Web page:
Sleep Apnea (OSA) Program
Sleep apnea is a serious disorder that causes your breathing to stop repeatedly while you sleep. These breathing pauses or "apneas" usually last 10 to 30 seconds and can happen many times throughout the night.
The most common type of sleep apnea is obstructive sleep apnea, which happens when the upper airway gets blocked during sleep. Often, the blockage happens when the soft tissue in the back of the throat collapses and closes during sleep. Relaxed throat muscles, a narrow airway, a large tongue or extra fatty tissue in the throat can also block the airway. Central apnea and mixed apnea are other types of sleep apnea, but are more rare.
Screening tests at Providence Health Care
While admitted to one of our PHC sites, your doctor may request a nocturnal oximetry study or a sleep study. A Respiratory Therapist will visit you, inform you of the test and explain what is involved. They will also set you up with the equipment and monitor you closely through the night. The data from your test will be recorded and the Respiratory Therapist will generate a report for the Respirologist to interpret. Result times can vary between 24 hours and 7 days.
Overnight oximetry studies can be organized through the Pulmonary Function Lab at St. Paul’s Hospital and Mount Saint Joseph Hospital. If the study indicates that further testing is required, your Respirologist may refer you for more extensive studies at the UBC Sleep Disorders Clinic.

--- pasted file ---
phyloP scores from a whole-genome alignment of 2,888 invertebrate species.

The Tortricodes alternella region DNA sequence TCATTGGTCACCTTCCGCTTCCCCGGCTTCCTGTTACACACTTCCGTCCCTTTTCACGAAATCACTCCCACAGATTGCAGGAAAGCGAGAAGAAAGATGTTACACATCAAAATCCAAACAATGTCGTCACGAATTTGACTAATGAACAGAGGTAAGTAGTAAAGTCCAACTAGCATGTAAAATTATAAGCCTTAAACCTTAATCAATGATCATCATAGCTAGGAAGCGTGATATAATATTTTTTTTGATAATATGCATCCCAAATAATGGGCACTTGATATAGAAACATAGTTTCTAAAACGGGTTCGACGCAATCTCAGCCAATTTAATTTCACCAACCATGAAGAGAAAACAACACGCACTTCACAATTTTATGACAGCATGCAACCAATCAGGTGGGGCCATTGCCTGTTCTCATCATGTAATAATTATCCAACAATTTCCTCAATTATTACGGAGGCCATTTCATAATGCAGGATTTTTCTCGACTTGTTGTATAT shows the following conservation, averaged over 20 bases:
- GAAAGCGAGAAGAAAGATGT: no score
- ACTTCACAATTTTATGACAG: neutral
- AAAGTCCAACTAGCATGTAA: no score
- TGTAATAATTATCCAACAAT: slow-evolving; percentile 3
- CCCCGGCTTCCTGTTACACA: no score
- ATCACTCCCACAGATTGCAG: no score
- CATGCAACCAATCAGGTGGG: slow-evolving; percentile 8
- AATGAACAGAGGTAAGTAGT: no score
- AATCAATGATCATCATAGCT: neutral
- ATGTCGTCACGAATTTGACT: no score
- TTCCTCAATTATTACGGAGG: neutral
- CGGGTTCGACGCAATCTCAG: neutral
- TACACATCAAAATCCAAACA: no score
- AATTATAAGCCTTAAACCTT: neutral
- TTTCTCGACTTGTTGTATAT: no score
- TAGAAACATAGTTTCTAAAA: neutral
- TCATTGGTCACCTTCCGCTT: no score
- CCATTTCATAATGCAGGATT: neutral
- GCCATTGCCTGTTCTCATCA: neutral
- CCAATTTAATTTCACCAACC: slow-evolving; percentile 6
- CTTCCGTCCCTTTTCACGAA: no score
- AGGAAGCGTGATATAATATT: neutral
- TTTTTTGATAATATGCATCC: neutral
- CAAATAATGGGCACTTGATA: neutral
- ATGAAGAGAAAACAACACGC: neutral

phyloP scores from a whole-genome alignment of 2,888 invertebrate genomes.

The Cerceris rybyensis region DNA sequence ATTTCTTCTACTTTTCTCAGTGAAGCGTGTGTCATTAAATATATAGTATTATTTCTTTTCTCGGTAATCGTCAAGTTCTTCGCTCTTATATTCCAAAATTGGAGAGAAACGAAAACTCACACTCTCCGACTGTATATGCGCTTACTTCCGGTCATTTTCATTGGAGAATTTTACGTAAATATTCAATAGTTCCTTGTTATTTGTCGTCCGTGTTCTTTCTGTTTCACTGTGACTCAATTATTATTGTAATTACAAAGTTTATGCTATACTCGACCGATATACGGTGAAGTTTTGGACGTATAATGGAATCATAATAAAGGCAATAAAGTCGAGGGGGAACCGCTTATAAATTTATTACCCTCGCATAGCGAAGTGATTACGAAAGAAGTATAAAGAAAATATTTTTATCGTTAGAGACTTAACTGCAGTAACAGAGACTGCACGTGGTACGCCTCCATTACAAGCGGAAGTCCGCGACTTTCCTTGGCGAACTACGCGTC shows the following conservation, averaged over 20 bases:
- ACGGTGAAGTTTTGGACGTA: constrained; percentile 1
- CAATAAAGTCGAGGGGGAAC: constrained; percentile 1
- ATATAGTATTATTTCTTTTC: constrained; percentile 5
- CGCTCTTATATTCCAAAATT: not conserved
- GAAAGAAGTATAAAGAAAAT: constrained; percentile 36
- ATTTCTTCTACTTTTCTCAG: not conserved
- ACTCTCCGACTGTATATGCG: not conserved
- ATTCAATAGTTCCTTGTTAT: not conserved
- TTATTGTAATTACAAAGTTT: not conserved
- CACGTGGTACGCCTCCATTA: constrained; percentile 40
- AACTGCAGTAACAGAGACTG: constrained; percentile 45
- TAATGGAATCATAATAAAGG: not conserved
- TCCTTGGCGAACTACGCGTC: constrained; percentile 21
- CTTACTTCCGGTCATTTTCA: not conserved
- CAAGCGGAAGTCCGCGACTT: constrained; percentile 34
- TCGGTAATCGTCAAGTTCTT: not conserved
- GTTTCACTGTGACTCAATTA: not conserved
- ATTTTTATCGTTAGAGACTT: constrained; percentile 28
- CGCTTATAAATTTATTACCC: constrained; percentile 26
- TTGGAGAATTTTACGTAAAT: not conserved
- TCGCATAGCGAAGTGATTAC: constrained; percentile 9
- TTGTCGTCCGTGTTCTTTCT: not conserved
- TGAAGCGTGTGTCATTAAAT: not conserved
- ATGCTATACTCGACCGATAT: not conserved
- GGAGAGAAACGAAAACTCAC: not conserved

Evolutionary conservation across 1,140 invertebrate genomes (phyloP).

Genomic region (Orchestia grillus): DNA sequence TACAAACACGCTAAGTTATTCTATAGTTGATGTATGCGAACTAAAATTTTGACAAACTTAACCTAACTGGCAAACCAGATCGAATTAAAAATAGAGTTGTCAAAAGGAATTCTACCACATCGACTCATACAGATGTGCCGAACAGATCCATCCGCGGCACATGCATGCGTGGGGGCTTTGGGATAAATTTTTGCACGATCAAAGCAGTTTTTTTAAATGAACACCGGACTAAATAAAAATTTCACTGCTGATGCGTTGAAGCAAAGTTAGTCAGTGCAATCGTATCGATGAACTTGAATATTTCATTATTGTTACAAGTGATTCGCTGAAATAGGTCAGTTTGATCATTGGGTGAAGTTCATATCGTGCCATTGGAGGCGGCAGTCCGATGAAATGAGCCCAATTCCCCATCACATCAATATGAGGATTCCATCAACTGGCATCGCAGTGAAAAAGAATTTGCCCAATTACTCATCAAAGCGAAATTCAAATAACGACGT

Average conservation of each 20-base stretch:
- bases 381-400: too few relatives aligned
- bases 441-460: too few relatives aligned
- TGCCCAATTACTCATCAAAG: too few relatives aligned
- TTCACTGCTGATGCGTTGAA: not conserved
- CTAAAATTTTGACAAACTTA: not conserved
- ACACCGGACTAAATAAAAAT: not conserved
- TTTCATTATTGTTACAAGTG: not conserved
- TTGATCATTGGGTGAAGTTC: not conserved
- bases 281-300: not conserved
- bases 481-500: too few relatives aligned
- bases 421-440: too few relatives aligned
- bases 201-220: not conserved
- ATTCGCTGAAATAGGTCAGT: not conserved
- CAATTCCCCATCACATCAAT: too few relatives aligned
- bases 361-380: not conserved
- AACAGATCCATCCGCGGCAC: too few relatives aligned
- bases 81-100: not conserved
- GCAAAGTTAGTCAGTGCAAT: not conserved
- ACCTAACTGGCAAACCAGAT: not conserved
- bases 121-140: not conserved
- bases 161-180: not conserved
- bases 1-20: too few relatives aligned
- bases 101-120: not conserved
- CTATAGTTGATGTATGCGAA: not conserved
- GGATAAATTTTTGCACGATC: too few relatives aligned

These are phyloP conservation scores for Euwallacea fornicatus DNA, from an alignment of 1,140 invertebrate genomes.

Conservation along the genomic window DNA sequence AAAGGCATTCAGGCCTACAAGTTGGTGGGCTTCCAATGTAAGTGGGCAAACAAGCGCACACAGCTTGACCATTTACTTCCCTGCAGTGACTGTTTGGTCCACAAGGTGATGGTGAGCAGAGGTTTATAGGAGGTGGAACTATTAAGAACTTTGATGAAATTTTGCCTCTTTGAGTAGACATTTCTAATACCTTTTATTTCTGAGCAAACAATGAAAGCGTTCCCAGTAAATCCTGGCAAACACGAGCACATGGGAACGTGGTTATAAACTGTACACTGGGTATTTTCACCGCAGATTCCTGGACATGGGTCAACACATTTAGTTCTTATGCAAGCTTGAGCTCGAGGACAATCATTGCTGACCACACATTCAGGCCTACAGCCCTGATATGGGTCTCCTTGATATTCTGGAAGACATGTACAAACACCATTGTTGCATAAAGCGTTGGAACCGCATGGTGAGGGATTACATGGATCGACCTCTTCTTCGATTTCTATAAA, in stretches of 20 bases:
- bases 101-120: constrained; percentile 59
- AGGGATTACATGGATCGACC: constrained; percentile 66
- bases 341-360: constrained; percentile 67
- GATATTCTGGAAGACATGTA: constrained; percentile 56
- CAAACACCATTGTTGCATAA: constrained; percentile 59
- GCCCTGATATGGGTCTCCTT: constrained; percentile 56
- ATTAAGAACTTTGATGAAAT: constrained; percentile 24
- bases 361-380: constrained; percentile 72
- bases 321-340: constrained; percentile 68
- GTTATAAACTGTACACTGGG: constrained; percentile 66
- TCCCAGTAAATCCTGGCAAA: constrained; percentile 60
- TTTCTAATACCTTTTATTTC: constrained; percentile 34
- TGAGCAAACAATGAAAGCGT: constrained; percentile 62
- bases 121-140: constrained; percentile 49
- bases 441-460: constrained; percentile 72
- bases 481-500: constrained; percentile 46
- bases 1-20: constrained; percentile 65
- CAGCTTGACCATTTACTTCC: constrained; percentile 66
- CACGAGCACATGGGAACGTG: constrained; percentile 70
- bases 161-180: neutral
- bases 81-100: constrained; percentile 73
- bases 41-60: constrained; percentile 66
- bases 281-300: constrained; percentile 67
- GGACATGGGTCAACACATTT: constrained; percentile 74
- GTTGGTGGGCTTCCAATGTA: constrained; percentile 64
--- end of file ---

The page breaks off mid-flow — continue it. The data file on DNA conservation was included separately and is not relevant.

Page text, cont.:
Treating Sleep Apnea is multi-factorial
Sometimes the treatment of Sleep Apnea requires lifestyle changes, mouthpieces, breathing devices, and surgery. Lifestyle changes may include avoiding alcohol, weight loss, stopping smoking, and sleeping on your side. If it is indicated, you will be given a prescription for a CPAP or BiPAP machine. There are several suppliers throughout the Province. Sometimes costs can be covered by Extended Health or other benefits.
Untreated sleep apnea
Untreated sleep apnea may increase the risk of heart attack, stroke, diabetes, heart failure, irregular heartbeat, obesity, and motor vehicle collisions.